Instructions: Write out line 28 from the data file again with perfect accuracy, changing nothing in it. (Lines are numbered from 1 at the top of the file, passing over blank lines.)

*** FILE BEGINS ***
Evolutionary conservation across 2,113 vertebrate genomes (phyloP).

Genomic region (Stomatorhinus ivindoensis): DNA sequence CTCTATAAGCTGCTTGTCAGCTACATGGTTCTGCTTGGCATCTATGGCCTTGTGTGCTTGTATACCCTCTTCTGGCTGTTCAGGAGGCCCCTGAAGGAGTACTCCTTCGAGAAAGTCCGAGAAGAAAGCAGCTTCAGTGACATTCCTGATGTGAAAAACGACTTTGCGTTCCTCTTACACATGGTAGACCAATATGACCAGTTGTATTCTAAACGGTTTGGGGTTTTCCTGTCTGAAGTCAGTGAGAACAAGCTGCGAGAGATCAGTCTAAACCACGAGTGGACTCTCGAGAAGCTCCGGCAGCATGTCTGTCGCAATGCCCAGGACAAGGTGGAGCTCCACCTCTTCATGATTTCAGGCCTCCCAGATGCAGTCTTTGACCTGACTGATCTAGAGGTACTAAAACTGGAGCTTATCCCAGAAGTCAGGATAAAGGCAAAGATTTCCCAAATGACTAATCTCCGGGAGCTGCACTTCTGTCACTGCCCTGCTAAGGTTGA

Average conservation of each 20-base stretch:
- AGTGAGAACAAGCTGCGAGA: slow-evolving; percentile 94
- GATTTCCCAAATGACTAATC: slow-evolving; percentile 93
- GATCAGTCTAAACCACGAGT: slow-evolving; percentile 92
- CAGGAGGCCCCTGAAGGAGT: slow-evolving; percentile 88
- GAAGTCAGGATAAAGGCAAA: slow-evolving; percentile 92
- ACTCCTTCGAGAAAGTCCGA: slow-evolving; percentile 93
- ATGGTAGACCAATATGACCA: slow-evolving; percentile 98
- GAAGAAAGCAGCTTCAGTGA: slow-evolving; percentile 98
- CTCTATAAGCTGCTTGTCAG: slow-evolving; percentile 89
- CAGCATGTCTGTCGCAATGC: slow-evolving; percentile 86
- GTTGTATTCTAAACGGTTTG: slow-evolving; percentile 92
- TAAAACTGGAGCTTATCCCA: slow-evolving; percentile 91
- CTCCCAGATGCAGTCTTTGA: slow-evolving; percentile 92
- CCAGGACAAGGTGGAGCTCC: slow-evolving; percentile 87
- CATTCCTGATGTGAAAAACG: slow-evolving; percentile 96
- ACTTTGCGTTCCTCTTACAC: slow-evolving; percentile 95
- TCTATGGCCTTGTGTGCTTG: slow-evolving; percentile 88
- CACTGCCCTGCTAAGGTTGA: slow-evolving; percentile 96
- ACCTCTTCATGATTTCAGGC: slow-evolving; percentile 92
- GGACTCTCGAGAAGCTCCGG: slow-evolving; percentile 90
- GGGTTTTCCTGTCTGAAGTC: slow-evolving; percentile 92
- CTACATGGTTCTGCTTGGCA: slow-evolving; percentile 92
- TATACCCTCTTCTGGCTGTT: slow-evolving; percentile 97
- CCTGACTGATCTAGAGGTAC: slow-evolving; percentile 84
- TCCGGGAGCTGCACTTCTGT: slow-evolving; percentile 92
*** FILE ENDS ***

- TCCGGGAGCTGCACTTCTGT: slow-evolving; percentile 92